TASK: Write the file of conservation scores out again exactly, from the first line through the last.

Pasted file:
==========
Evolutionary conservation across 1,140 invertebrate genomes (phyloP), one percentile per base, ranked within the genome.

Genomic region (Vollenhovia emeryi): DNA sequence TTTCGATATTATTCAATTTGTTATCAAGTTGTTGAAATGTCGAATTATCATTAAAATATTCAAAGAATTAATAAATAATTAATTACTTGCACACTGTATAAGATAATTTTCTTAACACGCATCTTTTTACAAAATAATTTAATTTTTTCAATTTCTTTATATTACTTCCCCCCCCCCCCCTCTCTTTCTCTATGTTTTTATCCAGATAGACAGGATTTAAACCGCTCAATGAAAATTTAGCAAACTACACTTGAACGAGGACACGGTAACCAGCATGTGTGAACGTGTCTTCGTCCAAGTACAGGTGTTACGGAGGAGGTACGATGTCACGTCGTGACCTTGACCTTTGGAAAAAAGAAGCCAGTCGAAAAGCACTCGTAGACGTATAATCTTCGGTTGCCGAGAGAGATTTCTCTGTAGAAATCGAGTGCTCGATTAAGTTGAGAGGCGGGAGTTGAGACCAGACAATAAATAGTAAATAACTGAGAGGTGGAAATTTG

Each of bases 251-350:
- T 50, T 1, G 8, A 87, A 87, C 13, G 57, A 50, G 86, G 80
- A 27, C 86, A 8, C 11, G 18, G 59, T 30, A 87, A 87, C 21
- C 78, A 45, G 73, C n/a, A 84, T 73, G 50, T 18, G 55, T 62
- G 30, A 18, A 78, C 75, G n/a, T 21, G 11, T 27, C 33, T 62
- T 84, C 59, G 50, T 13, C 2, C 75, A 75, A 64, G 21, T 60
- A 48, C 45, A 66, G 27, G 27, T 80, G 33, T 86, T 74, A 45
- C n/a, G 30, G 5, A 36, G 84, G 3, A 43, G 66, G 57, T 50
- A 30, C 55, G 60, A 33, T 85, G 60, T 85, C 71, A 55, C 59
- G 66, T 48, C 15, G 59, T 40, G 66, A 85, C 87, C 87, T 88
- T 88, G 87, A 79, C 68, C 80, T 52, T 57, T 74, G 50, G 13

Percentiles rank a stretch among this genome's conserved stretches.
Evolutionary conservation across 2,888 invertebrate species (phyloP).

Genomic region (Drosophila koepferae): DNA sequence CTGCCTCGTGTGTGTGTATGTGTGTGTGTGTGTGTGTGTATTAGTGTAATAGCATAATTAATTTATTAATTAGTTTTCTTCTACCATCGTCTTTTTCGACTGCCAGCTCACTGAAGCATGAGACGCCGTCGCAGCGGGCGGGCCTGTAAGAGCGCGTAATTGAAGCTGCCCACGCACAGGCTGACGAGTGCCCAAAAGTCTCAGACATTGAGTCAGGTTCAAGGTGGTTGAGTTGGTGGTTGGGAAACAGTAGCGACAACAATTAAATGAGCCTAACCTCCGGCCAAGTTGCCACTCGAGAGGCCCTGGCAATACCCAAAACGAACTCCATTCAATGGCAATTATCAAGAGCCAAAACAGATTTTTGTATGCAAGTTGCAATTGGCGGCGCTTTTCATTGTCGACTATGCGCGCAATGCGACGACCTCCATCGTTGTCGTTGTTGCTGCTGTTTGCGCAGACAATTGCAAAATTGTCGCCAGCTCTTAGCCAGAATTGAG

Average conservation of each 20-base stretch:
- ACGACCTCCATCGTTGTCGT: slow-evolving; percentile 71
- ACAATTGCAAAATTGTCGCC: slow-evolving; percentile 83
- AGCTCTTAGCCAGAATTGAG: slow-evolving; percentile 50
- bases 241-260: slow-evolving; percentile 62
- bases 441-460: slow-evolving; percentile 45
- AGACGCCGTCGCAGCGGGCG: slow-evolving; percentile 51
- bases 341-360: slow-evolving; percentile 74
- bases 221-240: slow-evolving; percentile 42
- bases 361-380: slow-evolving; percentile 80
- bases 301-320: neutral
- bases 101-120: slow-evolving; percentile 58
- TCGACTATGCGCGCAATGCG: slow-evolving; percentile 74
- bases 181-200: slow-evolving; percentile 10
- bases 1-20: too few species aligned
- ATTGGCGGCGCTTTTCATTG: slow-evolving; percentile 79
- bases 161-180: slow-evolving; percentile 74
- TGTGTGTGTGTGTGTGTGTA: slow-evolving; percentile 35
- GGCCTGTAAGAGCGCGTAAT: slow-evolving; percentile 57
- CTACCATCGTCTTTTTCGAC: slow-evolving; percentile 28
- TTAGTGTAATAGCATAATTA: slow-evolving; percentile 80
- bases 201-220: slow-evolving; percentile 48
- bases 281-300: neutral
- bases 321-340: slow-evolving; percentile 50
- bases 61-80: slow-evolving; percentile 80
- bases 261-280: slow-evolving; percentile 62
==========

Evolutionary conservation across 1,140 invertebrate genomes (phyloP), one percentile per base, ranked within the genome.

Genomic region (Vollenhovia emeryi): DNA sequence TTTCGATATTATTCAATTTGTTATCAAGTTGTTGAAATGTCGAATTATCATTAAAATATTCAAAGAATTAATAAATAATTAATTACTTGCACACTGTATAAGATAATTTTCTTAACACGCATCTTTTTACAAAATAATTTAATTTTTTCAATTTCTTTATATTACTTCCCCCCCCCCCCCTCTCTTTCTCTATGTTTTTATCCAGATAGACAGGATTTAAACCGCTCAATGAAAATTTAGCAAACTACACTTGAACGAGGACACGGTAACCAGCATGTGTGAACGTGTCTTCGTCCAAGTACAGGTGTTACGGAGGAGGTACGATGTCACGTCGTGACCTTGACCTTTGGAAAAAAGAAGCCAGTCGAAAAGCACTCGTAGACGTATAATCTTCGGTTGCCGAGAGAGATTTCTCTGTAGAAATCGAGTGCTCGATTAAGTTGAGAGGCGGGAGTTGAGACCAGACAATAAATAGTAAATAACTGAGAGGTGGAAATTTG

Each of bases 251-350:
- T 50, T 1, G 8, A 87, A 87, C 13, G 57, A 50, G 86, G 80
- A 27, C 86, A 8, C 11, G 18, G 59, T 30, A 87, A 87, C 21
- C 78, A 45, G 73, C n/a, A 84, T 73, G 50, T 18, G 55, T 62
- G 30, A 18, A 78, C 75, G n/a, T 21, G 11, T 27, C 33, T 62
- T 84, C 59, G 50, T 13, C 2, C 75, A 75, A 64, G 21, T 60
- A 48, C 45, A 66, G 27, G 27, T 80, G 33, T 86, T 74, A 45
- C n/a, G 30, G 5, A 36, G 84, G 3, A 43, G 66, G 57, T 50
- A 30, C 55, G 60, A 33, T 85, G 60, T 85, C 71, A 55, C 59
- G 66, T 48, C 15, G 59, T 40, G 66, A 85, C 87, C 87, T 88
- T 88, G 87, A 79, C 68, C 80, T 52, T 57, T 74, G 50, G 13

Percentiles rank a stretch among this genome's conserved stretches.
Evolutionary conservation across 2,888 invertebrate species (phyloP).

Genomic region (Drosophila koepferae): DNA sequence CTGCCTCGTGTGTGTGTATGTGTGTGTGTGTGTGTGTGTATTAGTGTAATAGCATAATTAATTTATTAATTAGTTTTCTTCTACCATCGTCTTTTTCGACTGCCAGCTCACTGAAGCATGAGACGCCGTCGCAGCGGGCGGGCCTGTAAGAGCGCGTAATTGAAGCTGCCCACGCACAGGCTGACGAGTGCCCAAAAGTCTCAGACATTGAGTCAGGTTCAAGGTGGTTGAGTTGGTGGTTGGGAAACAGTAGCGACAACAATTAAATGAGCCTAACCTCCGGCCAAGTTGCCACTCGAGAGGCCCTGGCAATACCCAAAACGAACTCCATTCAATGGCAATTATCAAGAGCCAAAACAGATTTTTGTATGCAAGTTGCAATTGGCGGCGCTTTTCATTGTCGACTATGCGCGCAATGCGACGACCTCCATCGTTGTCGTTGTTGCTGCTGTTTGCGCAGACAATTGCAAAATTGTCGCCAGCTCTTAGCCAGAATTGAG

Average conservation of each 20-base stretch:
- ACGACCTCCATCGTTGTCGT: slow-evolving; percentile 71
- ACAATTGCAAAATTGTCGCC: slow-evolving; percentile 83
- AGCTCTTAGCCAGAATTGAG: slow-evolving; percentile 50
- bases 241-260: slow-evolving; percentile 62
- bases 441-460: slow-evolving; percentile 45
- AGACGCCGTCGCAGCGGGCG: slow-evolving; percentile 51
- bases 341-360: slow-evolving; percentile 74
- bases 221-240: slow-evolving; percentile 42
- bases 361-380: slow-evolving; percentile 80
- bases 301-320: neutral
- bases 101-120: slow-evolving; percentile 58
- TCGACTATGCGCGCAATGCG: slow-evolving; percentile 74
- bases 181-200: slow-evolving; percentile 10
- bases 1-20: too few species aligned
- ATTGGCGGCGCTTTTCATTG: slow-evolving; percentile 79
- bases 161-180: slow-evolving; percentile 74
- TGTGTGTGTGTGTGTGTGTA: slow-evolving; percentile 35
- GGCCTGTAAGAGCGCGTAAT: slow-evolving; percentile 57
- CTACCATCGTCTTTTTCGAC: slow-evolving; percentile 28
- TTAGTGTAATAGCATAATTA: slow-evolving; percentile 80
- bases 201-220: slow-evolving; percentile 48
- bases 281-300: neutral
- bases 321-340: slow-evolving; percentile 50
- bases 61-80: slow-evolving; percentile 80
- bases 261-280: slow-evolving; percentile 62